Every patch that goes by has a list of nuts and bolts that engineers have prioritized, and maybe they were necessary, although often they appear exotic -- but the overarching need is for customers and to make a profit. What most people wanted was a home ready made for them they could move into. They didn't want to buy land and struggle with it and have ugly neighbours. They didn't want to struggle trying to rez a house out from sellers who never log on to help. They wanted it ready-made to walk into. Even those who mastered all the hard skills of buying land and putting out houses and even making houses liked the sheer relief of a contiguous world that worked the way it was supposed to, without blight and horror and aggression and war at every turn, but instead a suburbia that might be Trumanville, but isn't Stepford Wives. That's all there is to it. It's an accomplishment in a domain you can't seem to recognize.

Edited by Prokofy Neva
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1 hour ago, Prokofy Neva said:

Again, these are all external, superficial concerns. It's an accomplishment because these engineers and graphic designers decided -- for once -- to work to customer requirements,

Yes, they need to listen to the customer requirements but do so speedily and do it right the first time. Both of which LL have never achieved, including Bellisseria.

Hence we have 2 year released dates for a feature update when other developers for other software get it out in 6 months. That is the difference.

Whilst LL need to listen and work to the customers requirements, they also need to understand that a user also expects those requirements to be met in an appropriate timeframe or they walk. With Second Life it has been the later far to much - AKA retention.

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1 hour ago, Prokofy Neva said:

No, I didn't mean just "visiting websites". I mean visiting sites that enable you to do virtually what you used to do in RL. That might be a sliding scale from making an appointment or moving funds to a teledoc or a Zoom meeting with an accountant, and maybe you want to lop off some of that continuum until it is "3D". But I think virtualization is a broader concept.

When I am using web sites to do things like you describe, that is my RL.  I am not in any way jacked into any metaverse.  It's no different to me picking up the phone except that it is self service.  I have the same identity.  I literally have no sense of leaving my RL place to go immersively into another place any more when we used phone calls.  Those web sites are just the equivalent of RL self-service kiosks.  If they were in-store self-service kiosks only the location and convenience would be any different from doing it online.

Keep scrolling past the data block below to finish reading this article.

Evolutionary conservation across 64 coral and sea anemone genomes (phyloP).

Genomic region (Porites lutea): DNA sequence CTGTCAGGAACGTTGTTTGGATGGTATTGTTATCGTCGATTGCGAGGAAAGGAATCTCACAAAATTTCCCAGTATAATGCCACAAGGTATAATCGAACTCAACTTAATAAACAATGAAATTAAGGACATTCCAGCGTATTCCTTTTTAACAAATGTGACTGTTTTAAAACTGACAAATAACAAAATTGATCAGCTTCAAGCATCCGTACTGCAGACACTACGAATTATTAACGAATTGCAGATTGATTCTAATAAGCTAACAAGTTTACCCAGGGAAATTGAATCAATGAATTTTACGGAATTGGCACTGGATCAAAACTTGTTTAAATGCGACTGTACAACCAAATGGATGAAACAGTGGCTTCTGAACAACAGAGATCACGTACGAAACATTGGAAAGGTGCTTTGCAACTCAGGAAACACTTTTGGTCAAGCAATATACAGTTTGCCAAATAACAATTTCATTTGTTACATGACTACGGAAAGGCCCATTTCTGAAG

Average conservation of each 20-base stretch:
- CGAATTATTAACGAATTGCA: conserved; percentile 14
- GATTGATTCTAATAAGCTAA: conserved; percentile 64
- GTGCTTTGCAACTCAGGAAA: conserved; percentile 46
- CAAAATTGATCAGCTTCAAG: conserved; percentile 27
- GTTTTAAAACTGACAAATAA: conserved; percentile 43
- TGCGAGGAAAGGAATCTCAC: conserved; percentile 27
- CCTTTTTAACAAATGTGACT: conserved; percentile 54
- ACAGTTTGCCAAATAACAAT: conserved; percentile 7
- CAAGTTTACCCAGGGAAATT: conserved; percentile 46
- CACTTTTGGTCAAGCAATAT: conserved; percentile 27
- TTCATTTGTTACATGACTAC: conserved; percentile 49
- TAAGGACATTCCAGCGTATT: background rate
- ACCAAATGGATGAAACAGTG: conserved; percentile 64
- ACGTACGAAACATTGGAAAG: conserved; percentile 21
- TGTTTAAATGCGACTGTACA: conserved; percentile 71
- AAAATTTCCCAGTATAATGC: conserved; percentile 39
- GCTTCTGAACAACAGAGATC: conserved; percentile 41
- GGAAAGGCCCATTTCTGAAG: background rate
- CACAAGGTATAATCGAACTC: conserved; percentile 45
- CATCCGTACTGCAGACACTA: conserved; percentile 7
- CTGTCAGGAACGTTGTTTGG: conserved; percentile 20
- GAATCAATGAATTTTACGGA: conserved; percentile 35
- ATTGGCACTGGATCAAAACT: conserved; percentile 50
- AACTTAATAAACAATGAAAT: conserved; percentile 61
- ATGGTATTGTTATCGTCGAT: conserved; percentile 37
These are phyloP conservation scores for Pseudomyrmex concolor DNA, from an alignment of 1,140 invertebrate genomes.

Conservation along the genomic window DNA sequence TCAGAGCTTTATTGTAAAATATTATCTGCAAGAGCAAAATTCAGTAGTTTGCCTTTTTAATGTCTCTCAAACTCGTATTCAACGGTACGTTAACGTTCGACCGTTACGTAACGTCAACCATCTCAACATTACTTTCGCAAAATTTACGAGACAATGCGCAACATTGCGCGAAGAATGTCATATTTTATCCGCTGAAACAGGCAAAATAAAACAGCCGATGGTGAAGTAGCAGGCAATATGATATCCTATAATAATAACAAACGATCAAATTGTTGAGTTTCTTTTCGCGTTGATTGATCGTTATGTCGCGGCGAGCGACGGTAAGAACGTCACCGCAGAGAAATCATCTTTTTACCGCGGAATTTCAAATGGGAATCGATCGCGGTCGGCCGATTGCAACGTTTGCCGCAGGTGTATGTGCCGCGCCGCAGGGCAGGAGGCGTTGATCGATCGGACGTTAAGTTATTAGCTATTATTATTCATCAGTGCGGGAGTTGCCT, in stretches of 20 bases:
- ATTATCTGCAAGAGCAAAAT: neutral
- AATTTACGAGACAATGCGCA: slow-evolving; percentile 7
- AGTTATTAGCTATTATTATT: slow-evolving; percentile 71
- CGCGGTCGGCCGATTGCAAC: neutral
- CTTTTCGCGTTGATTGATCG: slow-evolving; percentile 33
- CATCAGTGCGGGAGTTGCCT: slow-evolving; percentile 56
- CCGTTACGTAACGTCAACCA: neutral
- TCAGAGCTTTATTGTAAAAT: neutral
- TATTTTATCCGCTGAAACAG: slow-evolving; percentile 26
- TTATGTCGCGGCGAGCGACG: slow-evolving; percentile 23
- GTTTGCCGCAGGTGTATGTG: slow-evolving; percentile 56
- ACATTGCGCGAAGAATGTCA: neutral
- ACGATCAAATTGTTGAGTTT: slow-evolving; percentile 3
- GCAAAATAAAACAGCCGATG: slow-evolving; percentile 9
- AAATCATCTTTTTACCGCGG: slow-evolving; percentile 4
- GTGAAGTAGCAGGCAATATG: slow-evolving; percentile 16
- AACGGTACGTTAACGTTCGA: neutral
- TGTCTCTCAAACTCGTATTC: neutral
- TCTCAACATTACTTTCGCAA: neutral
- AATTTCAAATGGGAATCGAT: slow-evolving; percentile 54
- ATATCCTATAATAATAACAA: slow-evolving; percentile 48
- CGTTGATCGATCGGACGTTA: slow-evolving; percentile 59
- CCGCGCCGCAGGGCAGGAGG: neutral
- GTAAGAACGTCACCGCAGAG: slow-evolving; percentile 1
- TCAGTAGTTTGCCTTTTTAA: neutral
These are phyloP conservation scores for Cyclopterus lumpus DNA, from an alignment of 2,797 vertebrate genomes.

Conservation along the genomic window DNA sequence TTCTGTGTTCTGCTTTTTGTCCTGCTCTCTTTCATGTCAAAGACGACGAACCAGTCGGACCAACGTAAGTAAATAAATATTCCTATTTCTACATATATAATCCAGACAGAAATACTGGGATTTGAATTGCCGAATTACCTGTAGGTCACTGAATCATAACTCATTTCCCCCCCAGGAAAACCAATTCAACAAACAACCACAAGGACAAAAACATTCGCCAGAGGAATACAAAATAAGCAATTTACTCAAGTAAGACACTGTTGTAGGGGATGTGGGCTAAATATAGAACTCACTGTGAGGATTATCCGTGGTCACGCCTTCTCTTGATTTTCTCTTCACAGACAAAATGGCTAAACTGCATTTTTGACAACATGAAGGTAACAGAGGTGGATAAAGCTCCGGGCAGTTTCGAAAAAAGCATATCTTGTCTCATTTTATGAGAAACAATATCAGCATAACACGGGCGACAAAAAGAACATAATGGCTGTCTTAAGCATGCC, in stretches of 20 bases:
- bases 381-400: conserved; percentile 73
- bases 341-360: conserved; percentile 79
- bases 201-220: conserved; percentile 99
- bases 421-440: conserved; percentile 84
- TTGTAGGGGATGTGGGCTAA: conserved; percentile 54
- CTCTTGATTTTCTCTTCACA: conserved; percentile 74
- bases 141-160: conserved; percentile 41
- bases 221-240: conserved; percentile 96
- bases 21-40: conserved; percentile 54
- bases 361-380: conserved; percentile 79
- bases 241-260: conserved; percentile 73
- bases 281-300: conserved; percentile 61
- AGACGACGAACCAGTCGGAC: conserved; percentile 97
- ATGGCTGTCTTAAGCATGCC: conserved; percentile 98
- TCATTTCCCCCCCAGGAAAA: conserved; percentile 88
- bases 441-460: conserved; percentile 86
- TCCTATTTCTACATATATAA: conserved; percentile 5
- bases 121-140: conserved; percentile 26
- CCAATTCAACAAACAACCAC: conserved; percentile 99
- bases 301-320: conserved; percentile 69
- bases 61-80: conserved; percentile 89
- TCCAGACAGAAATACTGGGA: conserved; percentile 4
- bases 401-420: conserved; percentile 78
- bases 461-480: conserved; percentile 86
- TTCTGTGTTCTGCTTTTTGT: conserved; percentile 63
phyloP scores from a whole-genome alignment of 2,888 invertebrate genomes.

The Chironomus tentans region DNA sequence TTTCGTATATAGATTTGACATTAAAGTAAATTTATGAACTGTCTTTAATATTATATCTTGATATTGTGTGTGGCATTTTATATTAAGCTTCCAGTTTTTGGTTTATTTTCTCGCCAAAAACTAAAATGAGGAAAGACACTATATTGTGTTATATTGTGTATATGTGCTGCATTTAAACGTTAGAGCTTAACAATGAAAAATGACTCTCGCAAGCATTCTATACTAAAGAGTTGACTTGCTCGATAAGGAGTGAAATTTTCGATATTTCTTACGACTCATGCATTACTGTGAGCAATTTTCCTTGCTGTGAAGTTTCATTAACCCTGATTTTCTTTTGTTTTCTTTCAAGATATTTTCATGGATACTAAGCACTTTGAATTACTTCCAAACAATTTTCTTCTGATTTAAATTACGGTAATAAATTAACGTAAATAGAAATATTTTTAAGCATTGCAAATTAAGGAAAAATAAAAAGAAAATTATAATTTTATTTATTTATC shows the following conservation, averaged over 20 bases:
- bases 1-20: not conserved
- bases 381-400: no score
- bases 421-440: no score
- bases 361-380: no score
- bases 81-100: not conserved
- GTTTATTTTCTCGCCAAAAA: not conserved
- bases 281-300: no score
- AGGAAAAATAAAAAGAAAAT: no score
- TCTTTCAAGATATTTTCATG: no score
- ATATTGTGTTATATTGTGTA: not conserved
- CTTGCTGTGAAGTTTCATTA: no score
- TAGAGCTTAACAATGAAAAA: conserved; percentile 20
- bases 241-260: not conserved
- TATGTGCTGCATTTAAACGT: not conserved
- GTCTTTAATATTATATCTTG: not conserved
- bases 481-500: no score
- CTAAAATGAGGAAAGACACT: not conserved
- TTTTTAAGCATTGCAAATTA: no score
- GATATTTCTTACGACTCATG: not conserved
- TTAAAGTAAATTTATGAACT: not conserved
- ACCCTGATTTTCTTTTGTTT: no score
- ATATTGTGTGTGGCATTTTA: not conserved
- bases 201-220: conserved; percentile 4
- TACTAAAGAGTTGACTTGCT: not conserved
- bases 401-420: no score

The same for a video call, I am not using an avatar to represent me during the call, it is my real face.  At most it is a window between two or more RL places.

These things augment or extend our RL, they don't take us out of it to another place.  There is no virtualization or virtual reality to them to encompass them.  That's not the metaverse as I understand the term.
 

Edited by Gabriele Graves
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24 minutes ago, Gabriele Graves said:

When I am using web sites to do things like you describe, that is my RL.  I am not in any way jacked into any metaverse.  It's no different to me picking up the phone except that it is self service.  I have the same identity.  I literally have no sense of leaving my RL place to go immersively into another place any more when we used phone calls.  Those web sites are just the equivalent of RL self-service kiosks.  If they were in-store self-service kiosks only the location and convenience would be any different from doing it online.

The same for a video call, I am not using an avatar to represent me during the call, it is my real face.  At most it is a window between two or more RL places.

These things augment or extend our RL, they don't take us out of it to another place.  There is no virtualization or virtual reality to them to encompass them.  That's not the metaverse as I understand the term.
 

Well, it's interesting that you think that the Metaverse entails "leaving your real-life identity" so that you have some pseudonym and maybe become a completely different being.

But educators using virtual worlds for training don't see themselves as leaving their RL identity or RL at all, they are using a model to teach.